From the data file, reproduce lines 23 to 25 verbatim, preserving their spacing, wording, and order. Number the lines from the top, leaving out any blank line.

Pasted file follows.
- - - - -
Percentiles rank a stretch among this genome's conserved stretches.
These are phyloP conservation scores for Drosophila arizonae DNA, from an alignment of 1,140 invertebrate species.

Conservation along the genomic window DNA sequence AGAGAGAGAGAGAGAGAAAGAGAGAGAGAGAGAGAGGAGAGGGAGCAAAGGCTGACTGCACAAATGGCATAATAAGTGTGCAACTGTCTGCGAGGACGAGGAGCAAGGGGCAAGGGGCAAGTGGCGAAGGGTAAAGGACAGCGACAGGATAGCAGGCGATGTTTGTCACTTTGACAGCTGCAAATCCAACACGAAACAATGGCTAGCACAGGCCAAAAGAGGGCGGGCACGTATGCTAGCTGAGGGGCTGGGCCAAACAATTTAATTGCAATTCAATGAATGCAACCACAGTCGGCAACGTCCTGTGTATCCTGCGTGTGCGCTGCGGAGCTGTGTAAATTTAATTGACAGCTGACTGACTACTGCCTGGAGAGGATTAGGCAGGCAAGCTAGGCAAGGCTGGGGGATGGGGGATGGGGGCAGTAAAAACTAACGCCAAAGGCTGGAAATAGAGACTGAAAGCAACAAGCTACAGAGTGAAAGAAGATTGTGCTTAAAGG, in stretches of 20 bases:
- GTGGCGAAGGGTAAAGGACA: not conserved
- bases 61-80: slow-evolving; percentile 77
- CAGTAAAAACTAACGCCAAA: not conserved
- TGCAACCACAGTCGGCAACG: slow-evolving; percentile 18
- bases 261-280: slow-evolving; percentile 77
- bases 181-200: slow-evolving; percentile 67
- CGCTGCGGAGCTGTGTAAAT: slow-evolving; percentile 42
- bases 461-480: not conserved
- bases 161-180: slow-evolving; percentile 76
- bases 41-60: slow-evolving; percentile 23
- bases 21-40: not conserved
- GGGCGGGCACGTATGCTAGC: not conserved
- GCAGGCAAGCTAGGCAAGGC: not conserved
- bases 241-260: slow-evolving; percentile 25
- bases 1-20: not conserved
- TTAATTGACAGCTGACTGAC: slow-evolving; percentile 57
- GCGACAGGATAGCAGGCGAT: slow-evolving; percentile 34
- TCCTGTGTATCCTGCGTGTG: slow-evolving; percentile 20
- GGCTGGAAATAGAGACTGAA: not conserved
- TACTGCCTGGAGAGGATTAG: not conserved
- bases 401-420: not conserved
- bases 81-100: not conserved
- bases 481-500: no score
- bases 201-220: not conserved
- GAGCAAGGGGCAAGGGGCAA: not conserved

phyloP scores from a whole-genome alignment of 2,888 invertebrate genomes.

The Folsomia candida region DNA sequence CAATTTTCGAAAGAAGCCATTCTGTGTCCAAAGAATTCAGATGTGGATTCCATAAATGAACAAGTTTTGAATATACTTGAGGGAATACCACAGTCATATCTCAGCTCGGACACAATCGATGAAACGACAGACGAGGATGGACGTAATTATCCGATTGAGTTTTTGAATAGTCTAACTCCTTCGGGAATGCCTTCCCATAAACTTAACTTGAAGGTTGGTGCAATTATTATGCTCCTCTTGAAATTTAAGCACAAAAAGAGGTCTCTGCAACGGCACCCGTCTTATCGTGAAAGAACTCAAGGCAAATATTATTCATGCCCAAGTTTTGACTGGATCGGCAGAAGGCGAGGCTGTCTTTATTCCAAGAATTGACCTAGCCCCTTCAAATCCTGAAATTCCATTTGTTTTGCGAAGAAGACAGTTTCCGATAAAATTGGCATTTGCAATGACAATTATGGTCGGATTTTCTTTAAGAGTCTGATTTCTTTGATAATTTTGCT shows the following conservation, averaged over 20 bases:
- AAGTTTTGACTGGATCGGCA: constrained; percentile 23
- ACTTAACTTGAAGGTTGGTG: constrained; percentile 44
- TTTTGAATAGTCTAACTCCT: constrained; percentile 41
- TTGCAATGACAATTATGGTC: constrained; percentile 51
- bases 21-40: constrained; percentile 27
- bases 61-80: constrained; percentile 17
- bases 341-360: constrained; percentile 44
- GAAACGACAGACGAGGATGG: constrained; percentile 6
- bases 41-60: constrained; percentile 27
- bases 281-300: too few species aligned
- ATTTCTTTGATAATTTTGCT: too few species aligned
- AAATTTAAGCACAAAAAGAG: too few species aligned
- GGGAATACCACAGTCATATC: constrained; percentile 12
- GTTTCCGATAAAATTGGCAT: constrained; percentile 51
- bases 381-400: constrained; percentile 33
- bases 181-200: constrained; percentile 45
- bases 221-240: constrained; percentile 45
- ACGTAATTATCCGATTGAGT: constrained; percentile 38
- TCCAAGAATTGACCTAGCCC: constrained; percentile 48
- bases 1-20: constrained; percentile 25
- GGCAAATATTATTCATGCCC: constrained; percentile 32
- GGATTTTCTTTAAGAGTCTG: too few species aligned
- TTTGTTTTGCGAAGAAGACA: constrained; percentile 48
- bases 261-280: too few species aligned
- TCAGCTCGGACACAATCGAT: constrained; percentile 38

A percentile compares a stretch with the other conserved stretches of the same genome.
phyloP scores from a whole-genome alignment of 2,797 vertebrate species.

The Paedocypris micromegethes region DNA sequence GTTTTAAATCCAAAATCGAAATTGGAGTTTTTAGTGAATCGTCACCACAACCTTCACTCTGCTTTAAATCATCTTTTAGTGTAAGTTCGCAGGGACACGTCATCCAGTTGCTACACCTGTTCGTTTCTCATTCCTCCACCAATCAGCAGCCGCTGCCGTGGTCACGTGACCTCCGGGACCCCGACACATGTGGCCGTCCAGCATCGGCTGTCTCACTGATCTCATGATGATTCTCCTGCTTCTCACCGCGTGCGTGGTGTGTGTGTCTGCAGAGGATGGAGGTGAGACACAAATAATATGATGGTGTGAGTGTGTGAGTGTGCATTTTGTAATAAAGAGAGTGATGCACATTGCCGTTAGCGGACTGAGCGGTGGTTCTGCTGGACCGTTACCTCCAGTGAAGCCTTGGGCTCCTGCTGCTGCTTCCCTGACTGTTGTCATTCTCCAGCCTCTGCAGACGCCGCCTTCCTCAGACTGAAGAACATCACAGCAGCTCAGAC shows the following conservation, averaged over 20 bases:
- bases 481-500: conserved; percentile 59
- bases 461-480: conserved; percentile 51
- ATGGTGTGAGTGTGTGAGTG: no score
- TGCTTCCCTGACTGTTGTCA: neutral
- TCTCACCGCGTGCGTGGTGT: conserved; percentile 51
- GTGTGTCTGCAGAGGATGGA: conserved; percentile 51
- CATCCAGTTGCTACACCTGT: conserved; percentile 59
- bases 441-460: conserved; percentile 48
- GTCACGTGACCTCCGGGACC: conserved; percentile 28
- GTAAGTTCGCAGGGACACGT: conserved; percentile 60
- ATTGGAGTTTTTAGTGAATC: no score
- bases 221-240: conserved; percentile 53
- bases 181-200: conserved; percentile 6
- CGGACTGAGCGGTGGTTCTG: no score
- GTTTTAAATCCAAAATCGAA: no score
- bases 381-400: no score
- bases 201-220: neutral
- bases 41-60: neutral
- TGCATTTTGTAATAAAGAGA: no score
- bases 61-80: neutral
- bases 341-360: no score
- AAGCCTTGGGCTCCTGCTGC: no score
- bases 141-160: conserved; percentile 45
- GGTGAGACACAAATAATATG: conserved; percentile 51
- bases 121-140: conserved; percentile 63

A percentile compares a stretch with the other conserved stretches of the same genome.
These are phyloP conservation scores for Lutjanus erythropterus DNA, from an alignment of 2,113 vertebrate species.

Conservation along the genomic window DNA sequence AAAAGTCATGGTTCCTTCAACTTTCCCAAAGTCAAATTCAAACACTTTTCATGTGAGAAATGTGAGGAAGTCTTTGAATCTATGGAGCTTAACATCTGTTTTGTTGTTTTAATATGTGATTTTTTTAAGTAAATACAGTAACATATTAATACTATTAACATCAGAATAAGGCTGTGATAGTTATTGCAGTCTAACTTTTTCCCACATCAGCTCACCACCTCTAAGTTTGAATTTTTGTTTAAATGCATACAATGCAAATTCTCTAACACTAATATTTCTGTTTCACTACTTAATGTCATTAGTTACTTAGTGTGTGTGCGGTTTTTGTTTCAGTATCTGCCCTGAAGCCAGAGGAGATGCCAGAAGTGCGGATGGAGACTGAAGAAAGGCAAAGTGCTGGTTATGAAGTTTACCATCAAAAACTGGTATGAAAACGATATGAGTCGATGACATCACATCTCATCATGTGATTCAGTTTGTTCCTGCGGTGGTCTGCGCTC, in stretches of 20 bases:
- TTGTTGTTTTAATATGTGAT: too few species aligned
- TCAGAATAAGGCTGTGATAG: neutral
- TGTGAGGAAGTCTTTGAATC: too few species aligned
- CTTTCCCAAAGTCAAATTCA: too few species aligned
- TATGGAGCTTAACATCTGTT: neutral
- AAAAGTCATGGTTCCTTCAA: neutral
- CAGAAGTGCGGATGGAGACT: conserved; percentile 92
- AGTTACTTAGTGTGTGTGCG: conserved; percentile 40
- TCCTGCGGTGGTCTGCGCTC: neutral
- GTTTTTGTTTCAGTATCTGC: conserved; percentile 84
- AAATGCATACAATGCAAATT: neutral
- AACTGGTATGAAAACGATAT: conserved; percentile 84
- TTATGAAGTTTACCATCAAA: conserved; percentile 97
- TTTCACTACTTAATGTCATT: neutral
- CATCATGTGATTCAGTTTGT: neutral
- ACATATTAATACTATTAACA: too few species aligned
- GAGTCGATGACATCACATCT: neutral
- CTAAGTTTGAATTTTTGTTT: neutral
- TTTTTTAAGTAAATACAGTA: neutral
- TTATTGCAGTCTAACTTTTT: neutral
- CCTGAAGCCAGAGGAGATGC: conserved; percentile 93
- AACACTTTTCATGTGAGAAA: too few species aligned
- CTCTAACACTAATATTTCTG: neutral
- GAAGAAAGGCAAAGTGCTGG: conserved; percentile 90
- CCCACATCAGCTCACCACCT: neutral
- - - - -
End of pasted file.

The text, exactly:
- TACTGCCTGGAGAGGATTAG: not conserved
- bases 401-420: not conserved
- bases 81-100: not conserved